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Remarks by Mr Rundheersing Bheenick, Governor, Bank of Mauritius, at the Signature Ceremony of the Agreement between the Bank of Mauritius and the Mauritius Post and Cooperative Bank in respect of the First Disbursement under the Special Line of Credit in Foreign Currency, Port-Louis, 10 August 2012

A very good morning to all of you.  I am pleased to welcome you this morning to our Headquarters for a special event:  the signing of an Agreement between the Bank of Mauritius and the Mauritius Post and Cooperative Bank Ltd (MPCB) in respect of the First Disbursement under the Special Line of Credit in Foreign Currency.   
It is especially heart-warming to note that the management of MPCB, its board and its executive management are once again making a difference.  They are the first one to get out of the starting stalls and come up to sign a framework agreement in the form of a Memorandum of Understanding which we will be entering into this morning.  You will recall that MPCB was also the first bank to deal with us when we offered a special line of credit to the sugar sector when it was going through a tough time. While other banks were being reticent, MPCB was the first one to come forward, and we agreed to go ahead.  Obviously other banks joined afterwards on the same terms and conditions.  MPCB therefore deserves our congratulations for their readiness to join the central bank in its endeavours to reach out to sectors in need.
A lot has been said about this foreign currency line of credit. Why are we offering it?  Why were the terms what they were? And why have we taken two months? Yes, two whole months.  It has, in fact, been two-month period of laborious gestation!   We actually announced it on Saturday night of the 9th of June and you would have thought that people would have come queuing to the door of the Central Bank on the following Monday morning itself. But no! We had many carpic critics. Some were thinking that perhaps there were some ulterior motives behind it; others that perhaps the Bank was trying to deflect attention away from the real issue.  Such reactions and misconceptions require that we give you some background and explain to you the rationale that lies behind the two measures, the Operation Reserves Reconstitution (ORR) and the Special Line of Credit in Foreign Currency.  
One school of thought believes that the real solution lies in depreciating the currency.  Depreciating and devaluing massively to bail out key operators in the economy is fraught with difficulty and grossly unfair in terms of the quality of economic development requirements and social welfare losses.  Our mandate at the Central Bank is to look at the interest of the entire nation and our responsibility, under the Bank of Mauritius Act, requires us to ensure that there is price stability and monetary stability.  Robbing Peter to pay Paul was never a very good policy especially if Peter happens to be poorer than Paul who owns all the assets in the country!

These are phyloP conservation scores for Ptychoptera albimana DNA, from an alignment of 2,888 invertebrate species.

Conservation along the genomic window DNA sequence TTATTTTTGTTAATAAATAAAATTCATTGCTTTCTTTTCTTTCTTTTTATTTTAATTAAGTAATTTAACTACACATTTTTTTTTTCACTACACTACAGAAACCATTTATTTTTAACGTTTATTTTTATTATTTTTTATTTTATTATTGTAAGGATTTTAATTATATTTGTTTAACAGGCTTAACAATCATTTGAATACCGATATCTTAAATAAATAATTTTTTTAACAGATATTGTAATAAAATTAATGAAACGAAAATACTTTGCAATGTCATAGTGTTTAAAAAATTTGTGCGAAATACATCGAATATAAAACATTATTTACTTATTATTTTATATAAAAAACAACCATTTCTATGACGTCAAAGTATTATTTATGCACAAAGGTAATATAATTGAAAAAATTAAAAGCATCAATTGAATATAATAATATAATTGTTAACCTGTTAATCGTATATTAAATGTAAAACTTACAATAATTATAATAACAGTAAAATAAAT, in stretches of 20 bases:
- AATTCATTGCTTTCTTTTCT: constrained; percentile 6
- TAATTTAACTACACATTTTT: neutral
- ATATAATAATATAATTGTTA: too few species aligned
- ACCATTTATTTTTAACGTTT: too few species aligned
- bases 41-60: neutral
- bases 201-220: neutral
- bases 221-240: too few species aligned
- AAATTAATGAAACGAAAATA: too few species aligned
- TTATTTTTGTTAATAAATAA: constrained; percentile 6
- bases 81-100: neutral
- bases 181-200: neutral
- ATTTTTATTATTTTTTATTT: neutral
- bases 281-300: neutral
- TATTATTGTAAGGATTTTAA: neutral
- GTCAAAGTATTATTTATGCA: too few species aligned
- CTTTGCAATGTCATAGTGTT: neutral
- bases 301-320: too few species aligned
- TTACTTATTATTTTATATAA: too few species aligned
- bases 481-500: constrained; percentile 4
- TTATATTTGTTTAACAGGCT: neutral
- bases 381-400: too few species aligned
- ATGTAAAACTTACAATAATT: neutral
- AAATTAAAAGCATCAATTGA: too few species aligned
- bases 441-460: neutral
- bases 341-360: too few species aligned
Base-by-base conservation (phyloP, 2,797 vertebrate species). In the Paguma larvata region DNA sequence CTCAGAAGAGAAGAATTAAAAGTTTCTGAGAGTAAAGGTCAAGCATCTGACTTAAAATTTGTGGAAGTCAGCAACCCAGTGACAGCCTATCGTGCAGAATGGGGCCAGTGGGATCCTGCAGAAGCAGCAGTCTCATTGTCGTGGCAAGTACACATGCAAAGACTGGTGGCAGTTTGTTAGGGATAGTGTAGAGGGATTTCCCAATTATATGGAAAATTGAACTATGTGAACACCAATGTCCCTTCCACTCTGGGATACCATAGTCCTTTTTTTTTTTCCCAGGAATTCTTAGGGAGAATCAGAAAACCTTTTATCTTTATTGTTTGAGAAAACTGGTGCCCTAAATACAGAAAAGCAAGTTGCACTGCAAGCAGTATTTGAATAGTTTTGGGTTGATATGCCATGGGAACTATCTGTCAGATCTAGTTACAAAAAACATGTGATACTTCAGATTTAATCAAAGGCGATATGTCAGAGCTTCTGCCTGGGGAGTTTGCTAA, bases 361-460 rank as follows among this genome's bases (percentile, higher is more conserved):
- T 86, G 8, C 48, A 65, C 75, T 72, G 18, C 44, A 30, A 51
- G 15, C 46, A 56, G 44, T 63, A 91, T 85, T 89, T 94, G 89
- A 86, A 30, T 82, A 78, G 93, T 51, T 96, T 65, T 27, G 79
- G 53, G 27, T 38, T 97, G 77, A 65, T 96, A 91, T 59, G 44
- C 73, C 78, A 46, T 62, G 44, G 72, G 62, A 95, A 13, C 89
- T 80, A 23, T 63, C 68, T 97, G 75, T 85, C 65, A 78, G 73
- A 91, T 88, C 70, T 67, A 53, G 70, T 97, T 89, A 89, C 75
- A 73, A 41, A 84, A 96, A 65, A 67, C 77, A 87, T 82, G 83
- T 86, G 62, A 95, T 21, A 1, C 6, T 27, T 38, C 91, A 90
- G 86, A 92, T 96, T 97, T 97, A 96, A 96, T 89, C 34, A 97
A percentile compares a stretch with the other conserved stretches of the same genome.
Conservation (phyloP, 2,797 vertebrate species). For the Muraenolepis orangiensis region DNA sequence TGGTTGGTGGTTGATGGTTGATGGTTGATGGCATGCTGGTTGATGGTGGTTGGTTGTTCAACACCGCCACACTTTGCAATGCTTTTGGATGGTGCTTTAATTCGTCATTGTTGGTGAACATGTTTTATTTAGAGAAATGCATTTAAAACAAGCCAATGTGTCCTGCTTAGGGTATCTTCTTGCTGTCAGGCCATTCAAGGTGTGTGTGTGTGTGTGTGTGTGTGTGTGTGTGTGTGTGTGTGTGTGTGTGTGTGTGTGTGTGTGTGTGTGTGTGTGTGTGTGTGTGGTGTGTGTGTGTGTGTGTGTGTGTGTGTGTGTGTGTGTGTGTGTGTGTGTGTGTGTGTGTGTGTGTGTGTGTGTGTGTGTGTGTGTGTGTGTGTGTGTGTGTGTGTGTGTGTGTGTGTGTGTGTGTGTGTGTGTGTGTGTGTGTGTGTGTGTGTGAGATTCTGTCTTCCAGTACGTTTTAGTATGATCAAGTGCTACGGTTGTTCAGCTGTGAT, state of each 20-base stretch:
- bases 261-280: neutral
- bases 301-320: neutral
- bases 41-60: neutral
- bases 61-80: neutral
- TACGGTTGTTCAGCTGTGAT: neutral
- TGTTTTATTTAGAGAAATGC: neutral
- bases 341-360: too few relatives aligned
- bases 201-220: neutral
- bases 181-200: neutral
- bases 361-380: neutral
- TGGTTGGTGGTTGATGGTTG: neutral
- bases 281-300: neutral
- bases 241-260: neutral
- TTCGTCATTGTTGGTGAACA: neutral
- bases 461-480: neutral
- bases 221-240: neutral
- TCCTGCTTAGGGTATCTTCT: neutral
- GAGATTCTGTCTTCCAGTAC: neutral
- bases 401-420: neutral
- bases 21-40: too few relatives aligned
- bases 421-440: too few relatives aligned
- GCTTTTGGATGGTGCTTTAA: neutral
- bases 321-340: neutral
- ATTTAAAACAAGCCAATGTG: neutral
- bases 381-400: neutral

It was clear for us that the economic crisis was not going to be behind us so quickly – in fact, the latest data flow shows that prospects are getting gloomier, and dark clouds continue to hang over the global economic landscape. So we came forward with a proposal to refinance the stock of outstanding debt in rupees of our export operators, which was showing a glaring mismatch with their income streams. In the 45 years of history of the Bank, I don’t think the Bank has ever offered this kind of refinancing of the stock of outstanding debt.  It was a path-breaking move for an innovative central bank.  With the Special Line of Credit in Foreign Currency, our operators, who are now exposed, will probably be in a better position to sit out this crisis, without inflicting heavy costs on the rest of the economy if we take the easy solution of depreciating the currency – definitely not a sustainable solution.
Another school of thought believed that the two solutions that we had offered on the 9th of June actually cancelled each other out.   The argument was that, since the ORR was basically aiming at trying to build up our reserves, it would probably lead to a slide-depreciation of the currency.  Operators would prefer to wait until the currency had slid enough, and would then come and convert at a very favourable rate through the foreign currency line.  We never saw it that way. 
We started the process of reserves reconstitution, the ORR, in the light of studies made by the IMF. These studies, using different models, showed clearly that there was a growing misalignment of the rupee in relation to fundamentals, that needed to be corrected.  At the start of the implementation of the ORR, the Gross Official Reserves of the country stood at 2.67 billion dollars representing 4.5 months of import cover.  Currently, they increased to 2.86 billion dollars for 5 months of import cover.  We accumulated around 191 million dollars.  We are well on the way of reconstituting our reserves towards the targeted level of 6 months import cover.  And we are doing it in a planned and orderly manner.